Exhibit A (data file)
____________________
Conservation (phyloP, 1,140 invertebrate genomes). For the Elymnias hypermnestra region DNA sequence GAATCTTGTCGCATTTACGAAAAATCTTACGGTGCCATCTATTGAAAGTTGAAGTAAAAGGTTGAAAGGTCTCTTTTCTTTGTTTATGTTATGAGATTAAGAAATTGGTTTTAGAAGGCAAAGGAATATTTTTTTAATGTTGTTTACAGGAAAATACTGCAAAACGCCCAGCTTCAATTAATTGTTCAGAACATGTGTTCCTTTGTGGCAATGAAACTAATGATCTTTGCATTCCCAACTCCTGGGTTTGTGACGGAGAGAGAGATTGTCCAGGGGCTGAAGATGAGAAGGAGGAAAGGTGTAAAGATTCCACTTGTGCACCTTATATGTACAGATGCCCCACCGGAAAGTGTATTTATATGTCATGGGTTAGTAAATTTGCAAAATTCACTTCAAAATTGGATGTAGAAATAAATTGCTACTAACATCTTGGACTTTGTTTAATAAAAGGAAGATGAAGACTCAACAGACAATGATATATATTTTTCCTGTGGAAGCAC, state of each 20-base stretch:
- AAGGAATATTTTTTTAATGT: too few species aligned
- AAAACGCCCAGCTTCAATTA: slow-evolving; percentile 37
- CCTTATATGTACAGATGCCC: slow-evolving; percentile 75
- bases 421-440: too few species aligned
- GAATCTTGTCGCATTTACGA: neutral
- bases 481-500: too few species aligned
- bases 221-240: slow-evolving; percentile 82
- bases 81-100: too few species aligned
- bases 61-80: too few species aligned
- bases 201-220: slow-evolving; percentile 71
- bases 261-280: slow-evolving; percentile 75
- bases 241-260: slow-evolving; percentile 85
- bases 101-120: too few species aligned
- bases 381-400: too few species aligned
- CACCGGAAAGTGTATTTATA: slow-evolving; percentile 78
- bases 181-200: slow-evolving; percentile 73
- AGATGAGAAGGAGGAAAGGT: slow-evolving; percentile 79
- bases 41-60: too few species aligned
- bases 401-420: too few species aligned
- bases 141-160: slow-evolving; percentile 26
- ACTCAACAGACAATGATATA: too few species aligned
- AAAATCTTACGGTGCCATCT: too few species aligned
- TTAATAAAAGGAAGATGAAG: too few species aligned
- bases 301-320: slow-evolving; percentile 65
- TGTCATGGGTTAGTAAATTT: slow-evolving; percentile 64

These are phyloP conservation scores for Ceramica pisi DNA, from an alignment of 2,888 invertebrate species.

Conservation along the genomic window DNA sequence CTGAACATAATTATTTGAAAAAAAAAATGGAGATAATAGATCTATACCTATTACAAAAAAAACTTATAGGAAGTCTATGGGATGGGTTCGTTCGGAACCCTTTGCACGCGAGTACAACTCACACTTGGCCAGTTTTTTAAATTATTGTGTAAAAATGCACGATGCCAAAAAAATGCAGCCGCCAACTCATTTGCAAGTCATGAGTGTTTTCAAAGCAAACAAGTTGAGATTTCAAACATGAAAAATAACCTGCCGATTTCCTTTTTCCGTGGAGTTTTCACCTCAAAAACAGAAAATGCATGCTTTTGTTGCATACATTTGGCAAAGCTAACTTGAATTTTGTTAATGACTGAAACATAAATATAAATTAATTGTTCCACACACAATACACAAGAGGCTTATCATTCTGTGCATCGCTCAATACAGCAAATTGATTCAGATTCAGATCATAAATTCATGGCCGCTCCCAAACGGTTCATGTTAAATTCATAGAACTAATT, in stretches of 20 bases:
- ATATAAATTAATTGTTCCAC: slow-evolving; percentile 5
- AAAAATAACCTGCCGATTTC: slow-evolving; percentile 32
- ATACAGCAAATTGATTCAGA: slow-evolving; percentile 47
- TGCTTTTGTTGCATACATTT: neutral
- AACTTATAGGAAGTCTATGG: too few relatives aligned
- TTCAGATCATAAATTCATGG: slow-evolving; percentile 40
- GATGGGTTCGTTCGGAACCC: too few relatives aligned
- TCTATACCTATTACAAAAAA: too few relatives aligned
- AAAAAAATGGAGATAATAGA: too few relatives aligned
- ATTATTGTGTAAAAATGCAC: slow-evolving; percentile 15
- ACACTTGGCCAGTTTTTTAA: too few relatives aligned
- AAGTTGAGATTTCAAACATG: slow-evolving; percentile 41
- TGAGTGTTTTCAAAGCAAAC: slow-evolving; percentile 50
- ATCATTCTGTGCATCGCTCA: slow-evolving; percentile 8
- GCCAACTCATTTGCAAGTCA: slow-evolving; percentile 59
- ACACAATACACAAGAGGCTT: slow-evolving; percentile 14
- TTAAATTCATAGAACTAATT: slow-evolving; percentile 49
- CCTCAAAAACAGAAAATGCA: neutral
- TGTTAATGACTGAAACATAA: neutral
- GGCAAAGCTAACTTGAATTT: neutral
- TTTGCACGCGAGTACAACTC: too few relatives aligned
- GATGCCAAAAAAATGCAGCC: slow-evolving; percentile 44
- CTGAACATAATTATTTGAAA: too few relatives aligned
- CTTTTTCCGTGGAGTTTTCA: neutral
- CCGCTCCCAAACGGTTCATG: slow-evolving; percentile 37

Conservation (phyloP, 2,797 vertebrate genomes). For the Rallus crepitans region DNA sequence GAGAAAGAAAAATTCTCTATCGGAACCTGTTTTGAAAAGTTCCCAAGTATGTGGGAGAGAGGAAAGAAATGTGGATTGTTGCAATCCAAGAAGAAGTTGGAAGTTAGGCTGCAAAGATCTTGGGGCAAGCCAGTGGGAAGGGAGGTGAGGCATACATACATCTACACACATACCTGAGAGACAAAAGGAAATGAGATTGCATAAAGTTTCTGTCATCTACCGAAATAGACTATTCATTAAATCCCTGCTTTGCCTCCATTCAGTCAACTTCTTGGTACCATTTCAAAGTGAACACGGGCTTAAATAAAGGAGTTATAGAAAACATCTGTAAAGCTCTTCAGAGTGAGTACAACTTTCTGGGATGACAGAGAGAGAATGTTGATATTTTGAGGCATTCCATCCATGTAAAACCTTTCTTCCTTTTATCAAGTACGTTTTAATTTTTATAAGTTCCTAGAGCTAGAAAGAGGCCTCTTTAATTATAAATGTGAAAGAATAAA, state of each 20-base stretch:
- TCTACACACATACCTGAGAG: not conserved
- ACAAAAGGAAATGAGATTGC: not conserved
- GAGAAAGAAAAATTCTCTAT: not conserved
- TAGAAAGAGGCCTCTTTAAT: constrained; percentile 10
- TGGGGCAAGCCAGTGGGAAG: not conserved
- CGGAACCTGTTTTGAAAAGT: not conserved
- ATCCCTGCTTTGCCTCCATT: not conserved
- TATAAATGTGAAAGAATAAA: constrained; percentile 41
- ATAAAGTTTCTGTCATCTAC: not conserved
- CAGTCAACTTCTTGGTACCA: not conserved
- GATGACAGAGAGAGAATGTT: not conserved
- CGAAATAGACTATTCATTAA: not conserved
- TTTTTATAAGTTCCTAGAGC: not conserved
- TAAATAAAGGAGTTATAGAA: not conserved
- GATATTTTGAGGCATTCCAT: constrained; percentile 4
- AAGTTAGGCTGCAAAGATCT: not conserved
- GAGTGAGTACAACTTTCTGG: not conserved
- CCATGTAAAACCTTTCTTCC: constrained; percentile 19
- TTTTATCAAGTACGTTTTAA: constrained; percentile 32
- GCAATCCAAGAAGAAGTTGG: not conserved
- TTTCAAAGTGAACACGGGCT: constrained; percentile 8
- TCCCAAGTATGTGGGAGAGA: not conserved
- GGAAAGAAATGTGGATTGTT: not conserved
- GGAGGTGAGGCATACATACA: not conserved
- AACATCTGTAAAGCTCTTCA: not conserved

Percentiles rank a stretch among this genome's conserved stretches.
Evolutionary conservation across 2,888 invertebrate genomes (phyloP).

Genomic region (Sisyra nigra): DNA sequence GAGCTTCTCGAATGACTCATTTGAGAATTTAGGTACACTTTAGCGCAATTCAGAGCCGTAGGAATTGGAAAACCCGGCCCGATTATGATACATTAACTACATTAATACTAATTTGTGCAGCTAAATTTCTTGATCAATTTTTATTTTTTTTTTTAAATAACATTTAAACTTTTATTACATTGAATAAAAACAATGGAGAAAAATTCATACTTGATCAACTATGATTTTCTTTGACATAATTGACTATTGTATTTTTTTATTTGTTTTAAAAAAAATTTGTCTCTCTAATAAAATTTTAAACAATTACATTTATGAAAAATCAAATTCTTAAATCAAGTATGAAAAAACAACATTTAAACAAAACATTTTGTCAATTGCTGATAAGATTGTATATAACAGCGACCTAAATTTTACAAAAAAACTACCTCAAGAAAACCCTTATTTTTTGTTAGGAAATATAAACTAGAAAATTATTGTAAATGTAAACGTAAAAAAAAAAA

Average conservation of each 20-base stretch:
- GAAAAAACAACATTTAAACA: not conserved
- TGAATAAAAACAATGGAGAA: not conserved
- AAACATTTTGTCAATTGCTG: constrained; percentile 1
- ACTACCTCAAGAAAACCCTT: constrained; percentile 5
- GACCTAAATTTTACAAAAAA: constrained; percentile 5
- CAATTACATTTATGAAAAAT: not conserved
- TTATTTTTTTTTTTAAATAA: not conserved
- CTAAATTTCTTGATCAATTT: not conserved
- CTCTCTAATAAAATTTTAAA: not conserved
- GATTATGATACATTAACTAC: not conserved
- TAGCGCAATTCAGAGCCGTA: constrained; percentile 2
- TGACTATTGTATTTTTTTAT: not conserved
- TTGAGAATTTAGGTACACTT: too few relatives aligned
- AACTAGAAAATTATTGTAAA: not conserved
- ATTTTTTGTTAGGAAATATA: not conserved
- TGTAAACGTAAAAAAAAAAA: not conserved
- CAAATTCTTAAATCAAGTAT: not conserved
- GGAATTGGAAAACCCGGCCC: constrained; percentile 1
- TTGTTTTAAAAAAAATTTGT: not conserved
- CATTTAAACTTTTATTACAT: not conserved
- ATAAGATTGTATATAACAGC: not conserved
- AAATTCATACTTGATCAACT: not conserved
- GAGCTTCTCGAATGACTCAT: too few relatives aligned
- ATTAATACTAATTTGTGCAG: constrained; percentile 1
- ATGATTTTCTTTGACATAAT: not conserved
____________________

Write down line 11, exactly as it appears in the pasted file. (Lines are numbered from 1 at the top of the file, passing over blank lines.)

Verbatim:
- bases 201-220: slow-evolving; percentile 71